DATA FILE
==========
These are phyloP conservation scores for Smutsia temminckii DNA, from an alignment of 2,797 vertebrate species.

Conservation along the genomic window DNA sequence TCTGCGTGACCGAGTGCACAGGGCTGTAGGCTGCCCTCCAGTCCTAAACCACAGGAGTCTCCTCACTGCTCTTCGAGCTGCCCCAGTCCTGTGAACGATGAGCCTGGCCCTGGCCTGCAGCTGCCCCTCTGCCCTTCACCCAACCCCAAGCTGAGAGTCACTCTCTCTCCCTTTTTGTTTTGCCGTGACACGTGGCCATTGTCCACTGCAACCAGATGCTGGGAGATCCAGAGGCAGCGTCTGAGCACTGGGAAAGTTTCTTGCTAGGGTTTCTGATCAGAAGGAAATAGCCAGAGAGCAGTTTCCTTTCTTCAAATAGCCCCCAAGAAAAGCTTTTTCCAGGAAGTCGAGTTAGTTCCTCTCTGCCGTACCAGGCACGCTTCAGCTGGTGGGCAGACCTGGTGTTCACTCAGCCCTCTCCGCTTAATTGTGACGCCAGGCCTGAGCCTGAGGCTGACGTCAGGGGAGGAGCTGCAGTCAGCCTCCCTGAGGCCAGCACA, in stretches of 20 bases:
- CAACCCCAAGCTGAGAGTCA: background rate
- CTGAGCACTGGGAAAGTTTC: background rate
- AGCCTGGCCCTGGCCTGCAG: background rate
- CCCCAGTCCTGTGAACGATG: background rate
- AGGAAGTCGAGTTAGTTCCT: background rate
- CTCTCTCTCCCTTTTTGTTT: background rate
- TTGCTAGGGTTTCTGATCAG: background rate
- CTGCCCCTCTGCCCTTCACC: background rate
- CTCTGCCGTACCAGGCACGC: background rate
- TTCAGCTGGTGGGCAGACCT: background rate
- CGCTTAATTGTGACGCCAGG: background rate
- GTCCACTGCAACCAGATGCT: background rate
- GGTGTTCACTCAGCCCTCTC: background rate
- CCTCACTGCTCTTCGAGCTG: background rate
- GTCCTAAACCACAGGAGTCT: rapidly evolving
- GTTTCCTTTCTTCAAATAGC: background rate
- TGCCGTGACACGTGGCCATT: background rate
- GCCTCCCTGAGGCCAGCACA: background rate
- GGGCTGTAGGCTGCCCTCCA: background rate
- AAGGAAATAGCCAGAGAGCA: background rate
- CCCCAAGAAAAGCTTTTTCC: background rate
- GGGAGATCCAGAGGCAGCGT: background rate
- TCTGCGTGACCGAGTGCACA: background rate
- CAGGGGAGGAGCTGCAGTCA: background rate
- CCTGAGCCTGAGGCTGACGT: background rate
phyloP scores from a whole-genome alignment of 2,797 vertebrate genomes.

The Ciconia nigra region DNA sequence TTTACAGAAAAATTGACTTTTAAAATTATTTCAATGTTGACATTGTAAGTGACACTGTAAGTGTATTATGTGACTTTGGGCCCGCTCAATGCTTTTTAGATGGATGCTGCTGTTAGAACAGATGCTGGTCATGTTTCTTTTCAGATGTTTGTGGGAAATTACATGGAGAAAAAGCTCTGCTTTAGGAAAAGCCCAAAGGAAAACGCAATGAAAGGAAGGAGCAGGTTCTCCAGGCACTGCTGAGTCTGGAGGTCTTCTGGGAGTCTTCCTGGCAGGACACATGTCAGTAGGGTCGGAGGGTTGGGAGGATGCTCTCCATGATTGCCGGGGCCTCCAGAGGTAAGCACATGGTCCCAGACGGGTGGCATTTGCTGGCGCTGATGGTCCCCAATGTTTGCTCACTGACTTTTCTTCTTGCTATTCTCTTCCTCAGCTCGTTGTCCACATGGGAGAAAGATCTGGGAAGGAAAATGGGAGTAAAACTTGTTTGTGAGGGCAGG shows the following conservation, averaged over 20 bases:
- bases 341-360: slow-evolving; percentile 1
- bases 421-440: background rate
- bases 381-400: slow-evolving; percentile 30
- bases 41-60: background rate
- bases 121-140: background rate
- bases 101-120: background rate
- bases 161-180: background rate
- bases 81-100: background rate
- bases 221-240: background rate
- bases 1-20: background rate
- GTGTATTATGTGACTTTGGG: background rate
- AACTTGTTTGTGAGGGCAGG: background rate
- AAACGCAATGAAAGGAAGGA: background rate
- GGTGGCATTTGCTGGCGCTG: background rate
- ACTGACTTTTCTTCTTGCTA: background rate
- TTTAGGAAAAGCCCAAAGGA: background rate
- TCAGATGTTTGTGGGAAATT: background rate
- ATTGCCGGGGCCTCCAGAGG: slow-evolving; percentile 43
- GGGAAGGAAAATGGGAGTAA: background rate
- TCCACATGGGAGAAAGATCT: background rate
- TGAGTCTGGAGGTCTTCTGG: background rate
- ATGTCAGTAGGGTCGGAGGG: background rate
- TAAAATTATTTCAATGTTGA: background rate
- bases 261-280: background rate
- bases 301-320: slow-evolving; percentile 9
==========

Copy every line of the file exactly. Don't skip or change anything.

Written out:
These are phyloP conservation scores for Smutsia temminckii DNA, from an alignment of 2,797 vertebrate species.

Conservation along the genomic window DNA sequence TCTGCGTGACCGAGTGCACAGGGCTGTAGGCTGCCCTCCAGTCCTAAACCACAGGAGTCTCCTCACTGCTCTTCGAGCTGCCCCAGTCCTGTGAACGATGAGCCTGGCCCTGGCCTGCAGCTGCCCCTCTGCCCTTCACCCAACCCCAAGCTGAGAGTCACTCTCTCTCCCTTTTTGTTTTGCCGTGACACGTGGCCATTGTCCACTGCAACCAGATGCTGGGAGATCCAGAGGCAGCGTCTGAGCACTGGGAAAGTTTCTTGCTAGGGTTTCTGATCAGAAGGAAATAGCCAGAGAGCAGTTTCCTTTCTTCAAATAGCCCCCAAGAAAAGCTTTTTCCAGGAAGTCGAGTTAGTTCCTCTCTGCCGTACCAGGCACGCTTCAGCTGGTGGGCAGACCTGGTGTTCACTCAGCCCTCTCCGCTTAATTGTGACGCCAGGCCTGAGCCTGAGGCTGACGTCAGGGGAGGAGCTGCAGTCAGCCTCCCTGAGGCCAGCACA, in stretches of 20 bases:
- CAACCCCAAGCTGAGAGTCA: background rate
- CTGAGCACTGGGAAAGTTTC: background rate
- AGCCTGGCCCTGGCCTGCAG: background rate
- CCCCAGTCCTGTGAACGATG: background rate
- AGGAAGTCGAGTTAGTTCCT: background rate
- CTCTCTCTCCCTTTTTGTTT: background rate
- TTGCTAGGGTTTCTGATCAG: background rate
- CTGCCCCTCTGCCCTTCACC: background rate
- CTCTGCCGTACCAGGCACGC: background rate
- TTCAGCTGGTGGGCAGACCT: background rate
- CGCTTAATTGTGACGCCAGG: background rate
- GTCCACTGCAACCAGATGCT: background rate
- GGTGTTCACTCAGCCCTCTC: background rate
- CCTCACTGCTCTTCGAGCTG: background rate
- GTCCTAAACCACAGGAGTCT: rapidly evolving
- GTTTCCTTTCTTCAAATAGC: background rate
- TGCCGTGACACGTGGCCATT: background rate
- GCCTCCCTGAGGCCAGCACA: background rate
- GGGCTGTAGGCTGCCCTCCA: background rate
- AAGGAAATAGCCAGAGAGCA: background rate
- CCCCAAGAAAAGCTTTTTCC: background rate
- GGGAGATCCAGAGGCAGCGT: background rate
- TCTGCGTGACCGAGTGCACA: background rate
- CAGGGGAGGAGCTGCAGTCA: background rate
- CCTGAGCCTGAGGCTGACGT: background rate
phyloP scores from a whole-genome alignment of 2,797 vertebrate genomes.

The Ciconia nigra region DNA sequence TTTACAGAAAAATTGACTTTTAAAATTATTTCAATGTTGACATTGTAAGTGACACTGTAAGTGTATTATGTGACTTTGGGCCCGCTCAATGCTTTTTAGATGGATGCTGCTGTTAGAACAGATGCTGGTCATGTTTCTTTTCAGATGTTTGTGGGAAATTACATGGAGAAAAAGCTCTGCTTTAGGAAAAGCCCAAAGGAAAACGCAATGAAAGGAAGGAGCAGGTTCTCCAGGCACTGCTGAGTCTGGAGGTCTTCTGGGAGTCTTCCTGGCAGGACACATGTCAGTAGGGTCGGAGGGTTGGGAGGATGCTCTCCATGATTGCCGGGGCCTCCAGAGGTAAGCACATGGTCCCAGACGGGTGGCATTTGCTGGCGCTGATGGTCCCCAATGTTTGCTCACTGACTTTTCTTCTTGCTATTCTCTTCCTCAGCTCGTTGTCCACATGGGAGAAAGATCTGGGAAGGAAAATGGGAGTAAAACTTGTTTGTGAGGGCAGG shows the following conservation, averaged over 20 bases:
- bases 341-360: slow-evolving; percentile 1
- bases 421-440: background rate
- bases 381-400: slow-evolving; percentile 30
- bases 41-60: background rate
- bases 121-140: background rate
- bases 101-120: background rate
- bases 161-180: background rate
- bases 81-100: background rate
- bases 221-240: background rate
- bases 1-20: background rate
- GTGTATTATGTGACTTTGGG: background rate
- AACTTGTTTGTGAGGGCAGG: background rate
- AAACGCAATGAAAGGAAGGA: background rate
- GGTGGCATTTGCTGGCGCTG: background rate
- ACTGACTTTTCTTCTTGCTA: background rate
- TTTAGGAAAAGCCCAAAGGA: background rate
- TCAGATGTTTGTGGGAAATT: background rate
- ATTGCCGGGGCCTCCAGAGG: slow-evolving; percentile 43
- GGGAAGGAAAATGGGAGTAA: background rate
- TCCACATGGGAGAAAGATCT: background rate
- TGAGTCTGGAGGTCTTCTGG: background rate
- ATGTCAGTAGGGTCGGAGGG: background rate
- TAAAATTATTTCAATGTTGA: background rate
- bases 261-280: background rate
- bases 301-320: slow-evolving; percentile 9